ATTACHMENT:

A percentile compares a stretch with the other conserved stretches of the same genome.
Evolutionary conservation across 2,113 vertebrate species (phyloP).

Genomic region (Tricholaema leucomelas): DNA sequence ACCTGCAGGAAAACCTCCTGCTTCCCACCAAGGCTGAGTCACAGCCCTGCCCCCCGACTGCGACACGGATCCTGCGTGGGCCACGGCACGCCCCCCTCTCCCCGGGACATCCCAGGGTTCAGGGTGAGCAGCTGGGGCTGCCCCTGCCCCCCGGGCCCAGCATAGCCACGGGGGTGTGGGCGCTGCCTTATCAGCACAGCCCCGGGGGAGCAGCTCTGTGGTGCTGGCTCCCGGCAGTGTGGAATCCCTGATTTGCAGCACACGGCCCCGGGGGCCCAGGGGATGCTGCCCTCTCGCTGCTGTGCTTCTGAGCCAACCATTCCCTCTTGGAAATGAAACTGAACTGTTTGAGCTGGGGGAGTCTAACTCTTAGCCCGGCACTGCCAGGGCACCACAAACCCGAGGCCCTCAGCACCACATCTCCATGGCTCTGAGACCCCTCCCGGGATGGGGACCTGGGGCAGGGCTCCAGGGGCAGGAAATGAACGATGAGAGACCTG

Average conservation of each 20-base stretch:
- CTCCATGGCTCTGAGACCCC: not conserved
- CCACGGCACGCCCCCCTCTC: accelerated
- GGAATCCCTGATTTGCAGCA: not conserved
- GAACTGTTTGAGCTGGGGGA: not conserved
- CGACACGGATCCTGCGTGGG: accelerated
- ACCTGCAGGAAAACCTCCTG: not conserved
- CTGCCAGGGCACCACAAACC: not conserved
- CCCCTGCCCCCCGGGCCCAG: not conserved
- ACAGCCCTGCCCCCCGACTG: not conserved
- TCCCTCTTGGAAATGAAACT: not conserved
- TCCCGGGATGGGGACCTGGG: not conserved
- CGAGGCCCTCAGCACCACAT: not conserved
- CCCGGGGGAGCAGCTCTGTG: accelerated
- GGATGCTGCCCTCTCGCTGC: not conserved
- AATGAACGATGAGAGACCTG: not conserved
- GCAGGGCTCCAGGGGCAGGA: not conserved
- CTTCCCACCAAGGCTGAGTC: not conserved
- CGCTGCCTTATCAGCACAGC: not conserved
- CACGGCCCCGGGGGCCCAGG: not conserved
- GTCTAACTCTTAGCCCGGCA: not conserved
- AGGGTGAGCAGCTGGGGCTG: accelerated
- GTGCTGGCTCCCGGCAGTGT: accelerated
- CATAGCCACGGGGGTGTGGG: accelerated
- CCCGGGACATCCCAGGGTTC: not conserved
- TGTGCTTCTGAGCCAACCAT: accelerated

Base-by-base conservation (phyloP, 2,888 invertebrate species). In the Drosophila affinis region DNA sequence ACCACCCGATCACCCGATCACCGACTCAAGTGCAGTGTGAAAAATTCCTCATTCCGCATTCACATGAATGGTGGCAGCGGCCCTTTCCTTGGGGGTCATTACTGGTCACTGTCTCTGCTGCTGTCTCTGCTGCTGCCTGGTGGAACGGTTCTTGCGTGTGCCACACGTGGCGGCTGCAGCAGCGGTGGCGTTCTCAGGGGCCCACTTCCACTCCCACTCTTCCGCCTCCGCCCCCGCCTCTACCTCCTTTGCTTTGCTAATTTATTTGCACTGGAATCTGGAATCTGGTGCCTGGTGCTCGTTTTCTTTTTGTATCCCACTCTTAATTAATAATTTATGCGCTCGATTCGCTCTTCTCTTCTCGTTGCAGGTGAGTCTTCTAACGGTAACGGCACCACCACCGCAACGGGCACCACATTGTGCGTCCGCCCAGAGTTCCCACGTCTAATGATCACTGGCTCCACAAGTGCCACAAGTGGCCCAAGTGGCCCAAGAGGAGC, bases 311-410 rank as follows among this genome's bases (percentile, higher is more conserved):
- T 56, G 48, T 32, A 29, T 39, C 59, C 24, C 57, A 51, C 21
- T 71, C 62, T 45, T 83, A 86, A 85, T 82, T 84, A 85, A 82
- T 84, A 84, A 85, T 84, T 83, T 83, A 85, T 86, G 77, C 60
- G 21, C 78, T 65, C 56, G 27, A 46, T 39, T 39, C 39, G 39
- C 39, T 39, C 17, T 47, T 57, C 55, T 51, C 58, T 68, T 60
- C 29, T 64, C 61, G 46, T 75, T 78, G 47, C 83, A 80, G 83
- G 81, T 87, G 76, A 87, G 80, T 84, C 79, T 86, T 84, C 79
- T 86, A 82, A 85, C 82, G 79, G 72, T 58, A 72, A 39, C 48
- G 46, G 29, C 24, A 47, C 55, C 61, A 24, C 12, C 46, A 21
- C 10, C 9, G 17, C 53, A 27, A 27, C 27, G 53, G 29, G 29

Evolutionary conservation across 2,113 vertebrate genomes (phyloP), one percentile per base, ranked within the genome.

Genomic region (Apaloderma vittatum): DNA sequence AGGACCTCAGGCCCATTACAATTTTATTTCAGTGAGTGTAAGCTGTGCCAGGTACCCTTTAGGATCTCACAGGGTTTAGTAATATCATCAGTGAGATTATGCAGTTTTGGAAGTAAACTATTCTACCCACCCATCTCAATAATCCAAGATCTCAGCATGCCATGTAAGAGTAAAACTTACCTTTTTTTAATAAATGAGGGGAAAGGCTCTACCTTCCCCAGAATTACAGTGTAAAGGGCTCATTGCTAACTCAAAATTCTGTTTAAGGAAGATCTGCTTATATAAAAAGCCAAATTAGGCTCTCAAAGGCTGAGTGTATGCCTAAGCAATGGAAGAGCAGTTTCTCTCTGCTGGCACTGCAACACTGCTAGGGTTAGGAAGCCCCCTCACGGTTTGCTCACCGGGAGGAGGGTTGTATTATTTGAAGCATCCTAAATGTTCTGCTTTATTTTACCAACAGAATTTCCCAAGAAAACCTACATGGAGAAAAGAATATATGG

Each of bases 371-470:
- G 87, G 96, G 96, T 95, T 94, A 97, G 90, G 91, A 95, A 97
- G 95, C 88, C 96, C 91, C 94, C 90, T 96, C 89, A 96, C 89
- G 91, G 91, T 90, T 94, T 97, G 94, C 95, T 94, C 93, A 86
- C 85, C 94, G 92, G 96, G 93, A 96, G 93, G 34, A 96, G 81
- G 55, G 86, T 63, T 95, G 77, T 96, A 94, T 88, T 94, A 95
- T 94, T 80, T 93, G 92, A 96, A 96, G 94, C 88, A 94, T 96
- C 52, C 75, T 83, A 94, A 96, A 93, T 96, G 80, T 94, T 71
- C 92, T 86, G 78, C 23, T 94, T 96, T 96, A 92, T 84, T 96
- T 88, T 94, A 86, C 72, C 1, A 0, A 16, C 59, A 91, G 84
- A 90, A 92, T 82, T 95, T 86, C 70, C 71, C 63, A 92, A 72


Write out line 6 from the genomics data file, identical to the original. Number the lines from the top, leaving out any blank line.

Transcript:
- CCACGGCACGCCCCCCTCTC: accelerated